Tuesday City Council talked about pulling the plug on the entire recycling program.

Greensboro Field Operations Director Dale Wyrick was going over options for the City Council to consider next year when recycling in Greensboro is going to get a whole lot more expensive.

Wyrick said the Council had two options to consider and Councilmember Nancy Hoffmann said, “What if we just didn’t recycle.  I know it is not desirable but some cities are doing it.”

Wyrick said that was not an option he had considered, and that since the city would have to dispose of the 25,000 tons of recyclables at the landfill at a cost of $45 a ton, it probably wasn’t a good financial move, yet.

Under the current recycling contract Greensboro is paid $15 for every ton of recycling that leaves the Republic Services Materials Recovery Facility (MRF, pronounced murf).  So Greensboro receives about $375,000 in payments from Republic Services each year that helps offset the cost of the recycling program.

It’s a sweet deal for Greensboro because as Wyrick explained to the City Council at its work session on Tuesday in the Plaza Level Conference Room, the price for recyclables has fallen through the floor.  He told the council that currently “mixed glass” which makes up about 25 percent of the city’s 25,000 ton recycling stream is worth a negative $22 a ton.

So for every ton of mixed glass sorted at the MRF Republic has to pay $22 to have it hauled off and $15 a ton to Greensboro because we have such a good contract.  The original contract was with ReCommunity but they were bought out by Republic.

The two options Wyrick wanted the City Council to consider was negotiating a contract extension with Republic or putting the entire operation out for a Request for Proposals.

Wyrick recommended negotiating with Republic and trying to find a way to ease into the new contract where instead of being paid for recycling, Greensboro is going to have to start paying.  The City Council agreed that negotiating a contract extension was the better option.

Wyrick said the city would have to share in the cost of operating the MRF and he estimated the cost to be between $75 and $90 a ton.  At $90 a ton the city would pay $2.25 million a year if the recycling stream is not reduced.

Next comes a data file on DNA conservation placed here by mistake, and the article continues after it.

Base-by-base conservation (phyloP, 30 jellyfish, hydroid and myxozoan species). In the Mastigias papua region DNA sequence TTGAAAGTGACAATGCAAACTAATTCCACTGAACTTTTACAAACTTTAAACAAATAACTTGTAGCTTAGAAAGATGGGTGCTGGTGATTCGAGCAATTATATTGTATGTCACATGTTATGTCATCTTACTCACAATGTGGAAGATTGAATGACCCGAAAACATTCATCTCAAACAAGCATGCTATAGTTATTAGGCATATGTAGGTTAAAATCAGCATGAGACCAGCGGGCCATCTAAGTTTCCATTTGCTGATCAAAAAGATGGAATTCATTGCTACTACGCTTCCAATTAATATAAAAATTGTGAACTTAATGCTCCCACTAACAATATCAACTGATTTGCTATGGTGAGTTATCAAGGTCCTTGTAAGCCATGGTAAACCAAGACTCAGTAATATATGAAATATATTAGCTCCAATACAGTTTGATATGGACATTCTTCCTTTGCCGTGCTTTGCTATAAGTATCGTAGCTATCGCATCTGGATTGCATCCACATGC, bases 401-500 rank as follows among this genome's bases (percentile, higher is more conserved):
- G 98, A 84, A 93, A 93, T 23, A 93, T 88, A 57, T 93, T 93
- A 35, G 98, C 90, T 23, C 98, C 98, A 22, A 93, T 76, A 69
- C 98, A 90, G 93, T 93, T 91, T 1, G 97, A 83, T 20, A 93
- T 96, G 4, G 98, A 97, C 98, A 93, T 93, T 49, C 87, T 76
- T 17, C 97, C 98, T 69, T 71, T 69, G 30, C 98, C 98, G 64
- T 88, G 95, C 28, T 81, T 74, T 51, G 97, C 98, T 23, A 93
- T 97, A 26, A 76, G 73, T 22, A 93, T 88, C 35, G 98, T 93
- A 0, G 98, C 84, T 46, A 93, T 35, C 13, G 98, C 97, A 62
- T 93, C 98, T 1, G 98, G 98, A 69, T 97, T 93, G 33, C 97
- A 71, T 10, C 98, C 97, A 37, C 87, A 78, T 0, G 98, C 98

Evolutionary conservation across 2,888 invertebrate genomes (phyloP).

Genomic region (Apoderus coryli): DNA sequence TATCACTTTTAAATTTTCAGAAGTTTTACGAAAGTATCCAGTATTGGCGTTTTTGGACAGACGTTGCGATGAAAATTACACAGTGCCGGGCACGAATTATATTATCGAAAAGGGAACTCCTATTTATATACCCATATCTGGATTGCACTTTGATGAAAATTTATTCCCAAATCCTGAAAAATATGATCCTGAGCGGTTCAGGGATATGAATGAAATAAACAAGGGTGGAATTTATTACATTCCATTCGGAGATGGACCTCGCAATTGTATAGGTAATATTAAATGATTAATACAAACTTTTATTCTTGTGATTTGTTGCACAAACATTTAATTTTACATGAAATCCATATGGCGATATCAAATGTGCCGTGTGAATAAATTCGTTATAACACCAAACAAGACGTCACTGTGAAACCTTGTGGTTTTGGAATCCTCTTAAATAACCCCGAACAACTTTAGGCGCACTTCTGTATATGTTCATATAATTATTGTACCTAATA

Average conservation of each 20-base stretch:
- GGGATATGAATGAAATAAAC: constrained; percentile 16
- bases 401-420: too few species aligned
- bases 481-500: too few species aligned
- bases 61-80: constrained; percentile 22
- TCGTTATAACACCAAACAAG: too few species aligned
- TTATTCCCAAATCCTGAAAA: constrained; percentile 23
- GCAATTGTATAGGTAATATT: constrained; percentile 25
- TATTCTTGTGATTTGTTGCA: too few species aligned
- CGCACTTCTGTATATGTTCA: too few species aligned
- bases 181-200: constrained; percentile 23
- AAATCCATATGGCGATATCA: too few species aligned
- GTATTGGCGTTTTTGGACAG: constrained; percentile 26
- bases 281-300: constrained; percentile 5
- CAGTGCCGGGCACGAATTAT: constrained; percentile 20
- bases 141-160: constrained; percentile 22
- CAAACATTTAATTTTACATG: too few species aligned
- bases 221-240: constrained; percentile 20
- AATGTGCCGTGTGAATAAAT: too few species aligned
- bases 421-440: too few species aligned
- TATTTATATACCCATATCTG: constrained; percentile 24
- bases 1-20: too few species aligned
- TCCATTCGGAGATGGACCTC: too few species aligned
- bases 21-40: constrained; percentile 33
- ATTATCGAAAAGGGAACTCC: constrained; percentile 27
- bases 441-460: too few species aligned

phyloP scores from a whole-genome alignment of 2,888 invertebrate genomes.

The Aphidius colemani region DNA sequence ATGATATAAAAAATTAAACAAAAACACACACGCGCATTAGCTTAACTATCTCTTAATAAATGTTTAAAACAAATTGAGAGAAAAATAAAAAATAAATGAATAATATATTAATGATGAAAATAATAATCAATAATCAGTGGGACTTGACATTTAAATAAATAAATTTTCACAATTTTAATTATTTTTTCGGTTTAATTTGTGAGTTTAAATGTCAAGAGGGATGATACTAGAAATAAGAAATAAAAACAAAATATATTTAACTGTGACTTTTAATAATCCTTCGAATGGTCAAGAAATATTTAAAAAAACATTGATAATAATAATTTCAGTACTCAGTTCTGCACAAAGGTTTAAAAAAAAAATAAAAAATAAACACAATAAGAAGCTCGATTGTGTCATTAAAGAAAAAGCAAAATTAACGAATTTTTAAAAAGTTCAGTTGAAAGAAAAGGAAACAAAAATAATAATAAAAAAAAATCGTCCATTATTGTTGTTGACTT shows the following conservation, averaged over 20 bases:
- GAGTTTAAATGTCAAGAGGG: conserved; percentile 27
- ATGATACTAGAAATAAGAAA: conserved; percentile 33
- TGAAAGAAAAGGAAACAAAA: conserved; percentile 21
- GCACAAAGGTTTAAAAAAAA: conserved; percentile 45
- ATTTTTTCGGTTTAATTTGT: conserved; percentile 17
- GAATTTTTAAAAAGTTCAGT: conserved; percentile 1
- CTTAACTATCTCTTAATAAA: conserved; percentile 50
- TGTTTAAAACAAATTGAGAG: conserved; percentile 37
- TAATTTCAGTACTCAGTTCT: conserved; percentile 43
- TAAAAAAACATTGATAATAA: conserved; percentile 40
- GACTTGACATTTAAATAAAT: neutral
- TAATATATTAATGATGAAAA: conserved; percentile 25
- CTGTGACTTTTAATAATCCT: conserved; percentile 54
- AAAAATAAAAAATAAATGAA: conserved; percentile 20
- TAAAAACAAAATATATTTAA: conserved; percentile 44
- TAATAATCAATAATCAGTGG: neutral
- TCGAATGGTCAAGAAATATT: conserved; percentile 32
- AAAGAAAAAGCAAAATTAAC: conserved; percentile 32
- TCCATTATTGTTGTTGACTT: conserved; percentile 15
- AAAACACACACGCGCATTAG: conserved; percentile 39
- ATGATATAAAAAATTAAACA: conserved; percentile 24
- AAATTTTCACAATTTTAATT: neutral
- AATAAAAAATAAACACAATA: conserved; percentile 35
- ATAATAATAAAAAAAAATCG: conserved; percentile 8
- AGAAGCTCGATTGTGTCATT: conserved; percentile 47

One suggestion for the future that Wyrick said should be considered was for the city to ask people not to put glass in the recycling bins.  He said it would take a while to educate people and the city could provide recycling drop off points for glass, but that when the city is paying for the recycling operation, picking up glass, sorting it and then paying $22 a ton to have hauled off doesn’t make sense.

Wyrick also said part of the negotiations would be for Republic to spend about $4 million upgrading the MRF, so it will be a more efficient operation.

Another focus Wyrick said would be more important going forward will be on reducing the percentage of contaminants or non-recyclable material going to the MRF. Greensboro has a much higher percentage of contaminants than most cities.  Wyrick said that big offenders of the recycling program would most likely have their recycling bins taken away.  He said the city will have to have a different attitude when it is sharing in the cost of operating the MRF.

The city already has 20 recycling drop off points for people who fill up their recycling containers. The locations can be found by going to the city website where you can also download the app GSO Collects which has a ton of information about the recycling including the otherwise completely incomprehensible recycling pickup schedule.